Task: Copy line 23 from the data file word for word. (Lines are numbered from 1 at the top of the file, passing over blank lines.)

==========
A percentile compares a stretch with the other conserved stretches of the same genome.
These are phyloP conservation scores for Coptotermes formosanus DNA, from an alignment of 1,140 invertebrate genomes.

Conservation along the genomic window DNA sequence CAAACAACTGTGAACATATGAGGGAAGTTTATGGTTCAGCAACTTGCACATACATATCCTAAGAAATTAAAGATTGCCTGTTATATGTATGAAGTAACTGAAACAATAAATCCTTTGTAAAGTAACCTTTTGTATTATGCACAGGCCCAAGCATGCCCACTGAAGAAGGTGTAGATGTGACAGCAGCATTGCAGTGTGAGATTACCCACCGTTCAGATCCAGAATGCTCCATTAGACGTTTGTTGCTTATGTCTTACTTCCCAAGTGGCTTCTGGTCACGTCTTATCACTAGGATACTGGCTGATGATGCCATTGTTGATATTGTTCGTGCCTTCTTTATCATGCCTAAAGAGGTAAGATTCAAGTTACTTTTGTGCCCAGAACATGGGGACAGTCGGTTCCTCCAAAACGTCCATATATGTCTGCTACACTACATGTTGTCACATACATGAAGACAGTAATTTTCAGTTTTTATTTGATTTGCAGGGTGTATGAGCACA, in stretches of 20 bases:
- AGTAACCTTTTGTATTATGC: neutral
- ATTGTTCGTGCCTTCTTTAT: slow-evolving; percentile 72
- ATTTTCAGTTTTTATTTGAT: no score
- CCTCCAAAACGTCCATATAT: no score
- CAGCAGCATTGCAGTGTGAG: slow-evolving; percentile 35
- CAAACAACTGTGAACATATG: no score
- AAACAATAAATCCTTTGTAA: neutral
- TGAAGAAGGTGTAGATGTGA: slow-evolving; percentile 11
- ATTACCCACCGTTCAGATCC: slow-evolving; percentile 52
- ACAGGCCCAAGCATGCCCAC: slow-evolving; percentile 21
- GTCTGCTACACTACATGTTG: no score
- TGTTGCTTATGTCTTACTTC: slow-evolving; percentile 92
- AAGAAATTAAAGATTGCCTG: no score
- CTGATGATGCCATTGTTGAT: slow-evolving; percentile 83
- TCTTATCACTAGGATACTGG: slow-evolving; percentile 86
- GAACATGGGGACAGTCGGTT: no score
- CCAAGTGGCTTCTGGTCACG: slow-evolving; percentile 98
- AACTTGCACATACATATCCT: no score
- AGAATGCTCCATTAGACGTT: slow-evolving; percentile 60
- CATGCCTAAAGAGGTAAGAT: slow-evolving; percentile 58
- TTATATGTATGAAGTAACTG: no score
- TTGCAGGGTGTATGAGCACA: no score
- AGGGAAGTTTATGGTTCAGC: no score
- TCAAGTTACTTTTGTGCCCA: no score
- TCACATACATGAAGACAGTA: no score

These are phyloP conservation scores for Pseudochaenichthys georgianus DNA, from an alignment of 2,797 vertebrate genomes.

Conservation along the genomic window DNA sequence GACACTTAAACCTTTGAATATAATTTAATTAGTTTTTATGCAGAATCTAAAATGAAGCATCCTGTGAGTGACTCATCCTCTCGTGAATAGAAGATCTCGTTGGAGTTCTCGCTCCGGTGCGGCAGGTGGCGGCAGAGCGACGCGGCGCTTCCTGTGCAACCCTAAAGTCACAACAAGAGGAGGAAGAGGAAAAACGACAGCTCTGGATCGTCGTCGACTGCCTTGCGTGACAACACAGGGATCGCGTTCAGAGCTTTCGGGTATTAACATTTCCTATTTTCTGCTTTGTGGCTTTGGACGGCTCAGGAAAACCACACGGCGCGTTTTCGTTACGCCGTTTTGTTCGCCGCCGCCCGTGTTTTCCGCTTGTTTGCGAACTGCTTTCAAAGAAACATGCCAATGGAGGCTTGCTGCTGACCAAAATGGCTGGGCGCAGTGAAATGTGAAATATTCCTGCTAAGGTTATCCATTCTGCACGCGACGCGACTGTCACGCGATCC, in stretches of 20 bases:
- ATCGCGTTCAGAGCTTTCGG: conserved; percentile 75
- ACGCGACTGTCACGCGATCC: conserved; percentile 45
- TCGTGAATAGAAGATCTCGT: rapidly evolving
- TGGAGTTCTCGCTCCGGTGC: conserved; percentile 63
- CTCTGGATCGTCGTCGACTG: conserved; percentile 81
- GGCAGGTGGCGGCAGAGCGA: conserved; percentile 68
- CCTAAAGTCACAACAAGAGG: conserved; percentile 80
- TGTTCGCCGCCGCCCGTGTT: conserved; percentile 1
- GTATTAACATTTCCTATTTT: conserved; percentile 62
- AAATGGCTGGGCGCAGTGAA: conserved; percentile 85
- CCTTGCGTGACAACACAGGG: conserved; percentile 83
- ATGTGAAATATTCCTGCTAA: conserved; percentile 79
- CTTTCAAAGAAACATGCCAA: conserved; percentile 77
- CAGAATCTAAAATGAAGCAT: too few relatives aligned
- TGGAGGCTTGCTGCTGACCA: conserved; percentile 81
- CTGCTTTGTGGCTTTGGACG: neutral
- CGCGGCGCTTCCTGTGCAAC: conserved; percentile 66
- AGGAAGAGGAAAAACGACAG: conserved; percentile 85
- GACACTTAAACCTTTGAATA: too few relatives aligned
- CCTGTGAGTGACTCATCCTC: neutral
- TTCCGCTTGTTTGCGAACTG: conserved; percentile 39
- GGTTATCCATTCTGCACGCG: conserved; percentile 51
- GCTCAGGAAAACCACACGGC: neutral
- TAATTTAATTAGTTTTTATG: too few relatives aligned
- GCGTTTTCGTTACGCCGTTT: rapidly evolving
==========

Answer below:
- CATGCCTAAAGAGGTAAGAT: slow-evolving; percentile 58